Photos courtesy of Amanda Caldwell Photography
Special to Iredell Free News
Hospice & Palliative Care of Iredell County’s Rainbow Kidz program welcomed nearly 70 children and teens to summer grief camp during the past two weeks.
Camp Rainbow is a grief camp held annually for children dealing with the loss of a loved one and is offered entirely at no cost. This was the largest camp in the 12 years it has been held at the First ARP Boy Scout Camp with elementary school-aged children attending June 13-16 followed by middle and high school students June 20-23.
“Every year, I work with the most amazing staff and volunteers at Camp Rainbow who continue to make a difference in the lives of our grieving children, and the last two weeks have been no different,” said Rainbow Kidz Director Leigh Ann Darty.
“The children have been so courageous, have made friends, and learned a lifetime of coping skills that they always carry with them.”
The camp is directed and facilitated by Darty and Meredith Fleming, along with the support of many dedicated volunteers.
Campers rotate in groups through memorial crafts, group time, and activities, all intending to teach healthy coping skills. Campers put personal notes to their special person in hand-sewn heart pillows, made anger art by splattering paint on canvases to express their emotions, decorated pots, planted flowers to take home, and more.
Special guests helped the children and teens heal through reading, jujitsu, dance, drumming, mindfulness, and equine therapy. All activities are facilitated with lessons of healthy coping skills in mind.
During the second week of camp, middle and high school students welcomed Statesville native and current NFL player Breon Borders, who inspired the campers with his incredible story of overcoming difficult situations and pushing forward to succeed.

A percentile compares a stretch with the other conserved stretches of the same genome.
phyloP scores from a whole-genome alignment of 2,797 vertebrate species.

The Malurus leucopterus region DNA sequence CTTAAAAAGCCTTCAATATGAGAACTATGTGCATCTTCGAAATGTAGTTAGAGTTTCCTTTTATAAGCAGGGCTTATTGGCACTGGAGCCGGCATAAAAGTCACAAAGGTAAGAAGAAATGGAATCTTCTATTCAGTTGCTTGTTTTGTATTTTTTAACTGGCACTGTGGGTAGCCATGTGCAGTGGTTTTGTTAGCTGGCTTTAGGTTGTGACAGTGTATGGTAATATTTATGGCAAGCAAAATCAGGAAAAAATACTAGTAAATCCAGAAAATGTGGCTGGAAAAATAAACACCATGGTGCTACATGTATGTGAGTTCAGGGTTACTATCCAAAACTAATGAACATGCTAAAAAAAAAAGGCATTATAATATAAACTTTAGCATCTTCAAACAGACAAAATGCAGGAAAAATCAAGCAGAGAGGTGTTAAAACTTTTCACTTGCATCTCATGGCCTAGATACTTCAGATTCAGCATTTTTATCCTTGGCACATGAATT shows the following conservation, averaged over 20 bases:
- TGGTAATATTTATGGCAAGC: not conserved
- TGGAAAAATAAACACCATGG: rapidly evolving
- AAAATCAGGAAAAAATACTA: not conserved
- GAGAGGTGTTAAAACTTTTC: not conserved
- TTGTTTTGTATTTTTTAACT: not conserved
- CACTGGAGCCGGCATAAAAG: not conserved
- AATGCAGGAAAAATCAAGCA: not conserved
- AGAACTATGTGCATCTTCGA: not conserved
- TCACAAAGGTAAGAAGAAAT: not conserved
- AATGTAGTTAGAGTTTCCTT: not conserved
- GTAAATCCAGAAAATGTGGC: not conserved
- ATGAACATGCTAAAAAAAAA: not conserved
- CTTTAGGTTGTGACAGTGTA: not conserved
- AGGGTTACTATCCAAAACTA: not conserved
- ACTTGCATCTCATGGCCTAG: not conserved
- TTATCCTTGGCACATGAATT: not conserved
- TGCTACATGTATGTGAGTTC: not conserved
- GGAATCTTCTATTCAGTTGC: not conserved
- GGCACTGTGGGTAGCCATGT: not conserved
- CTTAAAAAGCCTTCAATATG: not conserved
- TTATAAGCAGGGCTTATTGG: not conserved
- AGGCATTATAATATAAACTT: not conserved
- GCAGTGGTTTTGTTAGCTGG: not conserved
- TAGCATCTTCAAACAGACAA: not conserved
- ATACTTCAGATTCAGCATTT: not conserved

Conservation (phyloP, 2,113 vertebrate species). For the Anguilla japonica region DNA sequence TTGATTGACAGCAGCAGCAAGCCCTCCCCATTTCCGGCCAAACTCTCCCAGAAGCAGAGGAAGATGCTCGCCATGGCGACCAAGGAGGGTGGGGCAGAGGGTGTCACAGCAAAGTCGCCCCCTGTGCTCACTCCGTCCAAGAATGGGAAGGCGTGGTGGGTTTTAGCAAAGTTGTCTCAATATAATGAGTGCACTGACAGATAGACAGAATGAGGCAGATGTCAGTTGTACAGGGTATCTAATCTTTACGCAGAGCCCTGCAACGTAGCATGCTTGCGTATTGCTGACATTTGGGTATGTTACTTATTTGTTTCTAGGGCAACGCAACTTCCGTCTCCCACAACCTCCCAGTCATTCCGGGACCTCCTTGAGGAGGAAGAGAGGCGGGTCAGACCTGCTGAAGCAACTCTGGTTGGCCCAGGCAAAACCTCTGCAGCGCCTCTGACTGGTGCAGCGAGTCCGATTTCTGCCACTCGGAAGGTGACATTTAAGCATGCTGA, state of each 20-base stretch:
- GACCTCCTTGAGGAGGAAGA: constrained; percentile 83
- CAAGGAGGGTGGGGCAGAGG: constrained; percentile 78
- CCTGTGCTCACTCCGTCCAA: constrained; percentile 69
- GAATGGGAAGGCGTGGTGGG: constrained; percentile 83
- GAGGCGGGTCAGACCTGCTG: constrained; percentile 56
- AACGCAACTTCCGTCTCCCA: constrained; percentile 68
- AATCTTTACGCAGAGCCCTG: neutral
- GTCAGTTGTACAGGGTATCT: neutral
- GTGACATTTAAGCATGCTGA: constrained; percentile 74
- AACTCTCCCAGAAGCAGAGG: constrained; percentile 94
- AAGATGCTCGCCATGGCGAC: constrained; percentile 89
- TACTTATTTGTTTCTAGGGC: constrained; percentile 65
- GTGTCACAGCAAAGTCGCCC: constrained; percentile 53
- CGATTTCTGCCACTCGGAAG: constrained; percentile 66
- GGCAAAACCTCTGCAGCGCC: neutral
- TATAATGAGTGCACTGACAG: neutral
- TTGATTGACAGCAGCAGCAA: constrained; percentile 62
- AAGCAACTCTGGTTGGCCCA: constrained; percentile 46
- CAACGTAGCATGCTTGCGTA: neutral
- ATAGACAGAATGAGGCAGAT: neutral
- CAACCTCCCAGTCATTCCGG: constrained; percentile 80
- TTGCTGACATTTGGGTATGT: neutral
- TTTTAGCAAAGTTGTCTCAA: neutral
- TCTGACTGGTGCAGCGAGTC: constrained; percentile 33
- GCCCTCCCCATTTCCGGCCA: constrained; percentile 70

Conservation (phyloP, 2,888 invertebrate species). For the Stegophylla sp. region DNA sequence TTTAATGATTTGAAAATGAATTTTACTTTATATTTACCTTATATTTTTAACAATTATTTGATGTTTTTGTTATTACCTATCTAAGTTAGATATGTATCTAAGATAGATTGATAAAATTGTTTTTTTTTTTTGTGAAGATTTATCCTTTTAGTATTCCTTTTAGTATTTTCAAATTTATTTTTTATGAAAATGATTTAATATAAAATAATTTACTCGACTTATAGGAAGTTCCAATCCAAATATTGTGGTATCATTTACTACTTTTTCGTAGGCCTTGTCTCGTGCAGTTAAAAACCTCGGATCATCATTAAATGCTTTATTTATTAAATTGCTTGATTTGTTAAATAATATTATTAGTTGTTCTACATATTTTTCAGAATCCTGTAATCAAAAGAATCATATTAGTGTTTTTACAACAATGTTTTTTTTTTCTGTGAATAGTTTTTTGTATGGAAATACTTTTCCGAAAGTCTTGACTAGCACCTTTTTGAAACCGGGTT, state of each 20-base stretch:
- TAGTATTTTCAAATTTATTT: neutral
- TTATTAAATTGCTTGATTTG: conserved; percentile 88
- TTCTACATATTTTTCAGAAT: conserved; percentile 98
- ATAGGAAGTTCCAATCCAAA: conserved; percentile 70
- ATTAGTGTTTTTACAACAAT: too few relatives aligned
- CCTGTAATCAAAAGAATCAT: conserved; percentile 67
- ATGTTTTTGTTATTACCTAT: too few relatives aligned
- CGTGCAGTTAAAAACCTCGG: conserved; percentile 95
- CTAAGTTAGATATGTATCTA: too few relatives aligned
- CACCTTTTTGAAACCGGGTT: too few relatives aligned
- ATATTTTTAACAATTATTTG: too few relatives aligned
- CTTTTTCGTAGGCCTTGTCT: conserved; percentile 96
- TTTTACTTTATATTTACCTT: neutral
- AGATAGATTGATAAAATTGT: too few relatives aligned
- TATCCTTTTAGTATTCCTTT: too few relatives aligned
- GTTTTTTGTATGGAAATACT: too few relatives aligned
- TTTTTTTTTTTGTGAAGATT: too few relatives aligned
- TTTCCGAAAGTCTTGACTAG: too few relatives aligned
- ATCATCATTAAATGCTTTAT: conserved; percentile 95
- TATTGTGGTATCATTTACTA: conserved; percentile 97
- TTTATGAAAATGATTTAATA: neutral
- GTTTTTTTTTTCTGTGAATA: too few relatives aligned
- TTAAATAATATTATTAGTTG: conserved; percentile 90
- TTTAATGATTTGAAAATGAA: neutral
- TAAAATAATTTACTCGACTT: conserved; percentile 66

Although challenging, group time can be some of the most healing times for campers. Campers often work through feelings of guilt and learn healthy ways to express their emotions. When working in her journal, one camper wrote to her mother: “One thing I want you to know about me now is that I’m ok’ish, trying to take it in, but sometimes it is like I can’t feel you.” She later wrote, “Thank you for being the best mother I could ask for.”
Parents and guardians often see changes in their grieving children within the first day of camp. One parent shared, “My daughter has come home excited and eager to talk about her grandmother. She comes home and teaches us about ‘healthy coping skills’ and her ‘toolbox.’ The program has been a blessing for our entire family.”
Each week is closed with a parent/guardian support group and then a memorial for all campers and their families. Campers hold up special pinwheels in memory of their loved ones.
“I continue to be amazed by the children and youth in this program, and Camp Rainbow is just another wonderful aspect of Rainbow Kidz. We are honored to be able to do this work,” said Mike Smith, president & CEO of Hospice & Palliative Care of Iredell County.
Rainbow Kidz depends on fundraising, grants, and community support to bring the program to children and families at no cost.
For more information about Camp Rainbow or the Rainbow Kidz Program, visit www.HOIC.org or call 704-873-4719.